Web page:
Amid the midway rides, the sundry fried foods and squealing children, potential GOP presidential hopefuls mingled with crowds gathered at the Iowa State Fair Saturday to
offer hopeful messages about the nation's future and to take jabs as President Barack Obama.
Texas Sen. Ted Cruz got in some hand-shaking time, calling out the commander-in-chief and mingling his record with that of Hillary Clinton, seen by many as a likely Democratic frontrunner if she jumps into the 2016 race.
Cruz was light-hearted in his speech but also adamant that people wanted change from the current climate. He said conservatives were ready to seize the nation back.
"All across this country, people are waking up," Mr. Cruz said during his speech, The Hill reported
. "And they’re waking up to bring America back to the principles we have been founded on. There is a better way than the path we are on."
Afterward, Cruz met with reporters and saved some of his harshest words of the day offstage to criticize the president's actions in Iraq, Breitbart.com reported
"Airstrikes could well make sense, to degrade the lethality of ISIS if they are directed towards accomplishing a concrete defined military objective that furthers U.S. national security interests," Cruz said. "What is missing right now is the Commander-in-Chief laying out a strategic vision."
Cruz said he was looking for leadership from Obama.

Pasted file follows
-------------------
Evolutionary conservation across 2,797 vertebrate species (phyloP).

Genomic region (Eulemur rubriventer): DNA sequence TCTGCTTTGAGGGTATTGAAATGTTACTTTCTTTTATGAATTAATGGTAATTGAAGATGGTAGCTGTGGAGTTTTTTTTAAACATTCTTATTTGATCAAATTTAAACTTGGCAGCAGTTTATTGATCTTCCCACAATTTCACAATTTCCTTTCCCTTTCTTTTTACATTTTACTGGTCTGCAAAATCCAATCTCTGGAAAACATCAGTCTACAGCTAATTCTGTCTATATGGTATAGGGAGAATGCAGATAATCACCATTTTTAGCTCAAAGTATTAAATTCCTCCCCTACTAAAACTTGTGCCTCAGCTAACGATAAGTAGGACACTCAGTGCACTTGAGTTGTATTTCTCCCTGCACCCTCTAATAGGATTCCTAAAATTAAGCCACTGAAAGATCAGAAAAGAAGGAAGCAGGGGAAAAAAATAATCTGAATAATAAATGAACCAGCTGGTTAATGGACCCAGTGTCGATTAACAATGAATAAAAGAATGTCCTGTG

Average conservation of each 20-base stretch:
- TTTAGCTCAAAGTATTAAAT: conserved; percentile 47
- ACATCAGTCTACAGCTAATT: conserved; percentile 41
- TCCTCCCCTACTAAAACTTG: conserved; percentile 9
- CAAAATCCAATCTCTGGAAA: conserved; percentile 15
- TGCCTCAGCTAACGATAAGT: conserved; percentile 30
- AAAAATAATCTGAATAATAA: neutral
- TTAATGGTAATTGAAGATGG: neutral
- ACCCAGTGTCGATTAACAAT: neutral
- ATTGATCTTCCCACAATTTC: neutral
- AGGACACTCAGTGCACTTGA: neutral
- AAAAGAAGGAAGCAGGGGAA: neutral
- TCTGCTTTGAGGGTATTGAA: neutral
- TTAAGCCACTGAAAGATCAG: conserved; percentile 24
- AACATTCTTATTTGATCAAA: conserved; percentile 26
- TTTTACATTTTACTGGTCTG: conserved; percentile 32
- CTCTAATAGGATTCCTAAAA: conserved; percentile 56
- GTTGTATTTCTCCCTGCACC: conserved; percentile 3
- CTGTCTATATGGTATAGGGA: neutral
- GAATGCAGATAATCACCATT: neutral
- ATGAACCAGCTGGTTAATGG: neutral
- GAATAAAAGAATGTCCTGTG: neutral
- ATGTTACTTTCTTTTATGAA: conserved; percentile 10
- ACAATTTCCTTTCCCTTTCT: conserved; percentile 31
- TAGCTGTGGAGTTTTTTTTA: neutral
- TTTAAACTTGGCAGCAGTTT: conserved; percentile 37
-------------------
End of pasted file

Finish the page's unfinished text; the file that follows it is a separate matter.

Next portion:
"The president unfortunately is an absentee president," Cruz said.
"I think the President should actually stand up and do his job as commander in chief, should spend less time on the golf course and more time doing the job to which he was elected," the tea party favorite added.
Louisiana Gov. Bobby Jindal showed up in blue jeans alongside his wife and three kids, who eagerly took in some fair food, including a double-bacon corn dog, The Des Moines Register reported
One fair-goer told Jindal she remembered him from him 2012 speech at the state's famed caucuses. They talked and she came away impressed. "He's good," said Beverly Burton of Marshalltown. Could she make him her 2016 presidential candidate? "Yes, I would," Burton said.
Iowa talked about his faith in God in his speech to fairgoers, noting that it was tough to be a Christian in today's world, The Town Talk reported
"It's like (God) has given us the book of life. He doesn't just look at the pages for today and tomorrow. He doesn't promise that our team is going to win, happen today or tomorrow. He doesn't promise you that everything's going to happen exactly the way you want it," Jindal said. "But he does something much much more important. ... He let's us look on the last page and on the last page our God wins."
He had harsh words for Obama and the administration's agenda.
"The debt is awful, the spending is awful, the taxes are awful. The regulations are awful. Our foreign policy's a mess," Jindal said. He remains upbeat, however, that the nation's future can be much better. "Here's the overarching message I see: I'm a complete optimist when it comes to America," he said.
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